Miami is a Latin American tech hub in the United States, a fact not fortuitous. The Florida peninsula belonged to the Spanish Empire until the crown decided to sell it in 1819. The city is one of the favorite destinations of the Latin American upper class and refuge of many Cubans who took advantage of the “wet feet, dry feet” policy. Miami is linked to Latin America historically, linguistically, and culturally.
In recent years, Miami has become one of the most important tech hubs in the United States. In 2017, this city of Florida had the highest activity of startups in the United States, according to the Kaufman index. That same year, the city also was the scene of the largest acquisition of e-commerce in history, when PetSmart bought Chewy.com for 3.5 billion dollars.
Investments in Miami have allowed him to break into the technological scene in this way. Miami ranks fourth in dollars of private equity in the United States, while it is in the seventh position of venture capital.
These conditions have caused Miami to become the second fastest growing city in the United States and one of the favorite destinations of Latin American digital entrepreneurs to do business, who consider it a city with a strong economy.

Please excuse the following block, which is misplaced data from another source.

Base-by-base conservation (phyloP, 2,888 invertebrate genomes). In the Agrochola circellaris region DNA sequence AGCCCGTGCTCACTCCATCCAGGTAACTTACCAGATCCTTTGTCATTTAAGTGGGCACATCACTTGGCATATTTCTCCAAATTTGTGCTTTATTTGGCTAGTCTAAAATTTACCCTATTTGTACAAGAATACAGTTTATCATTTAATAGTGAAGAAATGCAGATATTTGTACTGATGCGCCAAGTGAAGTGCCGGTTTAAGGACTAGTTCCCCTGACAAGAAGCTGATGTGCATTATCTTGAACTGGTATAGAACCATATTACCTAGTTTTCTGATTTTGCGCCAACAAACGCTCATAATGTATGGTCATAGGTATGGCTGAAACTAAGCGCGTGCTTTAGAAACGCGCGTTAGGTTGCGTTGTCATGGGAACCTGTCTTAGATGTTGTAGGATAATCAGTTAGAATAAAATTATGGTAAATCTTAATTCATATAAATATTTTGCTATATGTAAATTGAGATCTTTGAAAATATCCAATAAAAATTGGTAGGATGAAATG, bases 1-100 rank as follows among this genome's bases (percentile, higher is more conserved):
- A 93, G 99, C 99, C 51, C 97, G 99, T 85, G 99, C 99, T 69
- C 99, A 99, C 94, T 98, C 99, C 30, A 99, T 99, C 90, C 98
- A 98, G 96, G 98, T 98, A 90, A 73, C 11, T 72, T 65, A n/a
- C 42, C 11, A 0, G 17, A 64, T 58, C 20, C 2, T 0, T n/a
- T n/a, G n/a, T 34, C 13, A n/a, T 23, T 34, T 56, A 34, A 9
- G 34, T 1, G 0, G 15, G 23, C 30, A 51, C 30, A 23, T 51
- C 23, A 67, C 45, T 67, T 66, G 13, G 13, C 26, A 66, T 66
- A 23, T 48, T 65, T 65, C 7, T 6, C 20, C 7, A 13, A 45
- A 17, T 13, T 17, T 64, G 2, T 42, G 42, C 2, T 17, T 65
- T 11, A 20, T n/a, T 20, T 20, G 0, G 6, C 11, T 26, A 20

Miami: a city that understands LatAm
Entrepreneurs often describe Miami as “a city that understands Latin America.” The city is now one of the main points where networking events are held that facilitate the connection between entrepreneurs and investors, such as eMerge Americas. Endeavor, a renowned non-profit accelerator, opened a Miami office in September of last year with the support of $2M from the John S. and James L. Foundation, while SoftBank, a Japanese conglomerate, chose this city to direct its operations in Latin America.
In Miami, Latin American entrepreneurs can connect not only with the United States but also with Israel and Europe, while also opening business opportunities for North American entrepreneurs to expand into new markets. However, not everything is rosy.
Although Miami has positioned itself as a city with an abundant number of startups, there are very few companies in this area that have managed to grow. Rob Wile compares the city with Austin, where there is also a large number of startups. Miami startups aren’t scaling up.
“What we can see in Austin is that there is a favorable environment not only to experiment but also to have access to talent, capital and markets, which is what you need to grow over time. “Arnobio Morelix, research analyst at Kauffman
Although Miami startups have not managed to take off, most have survived more than five years. The entry of new actors can help them to give the push they need to scale.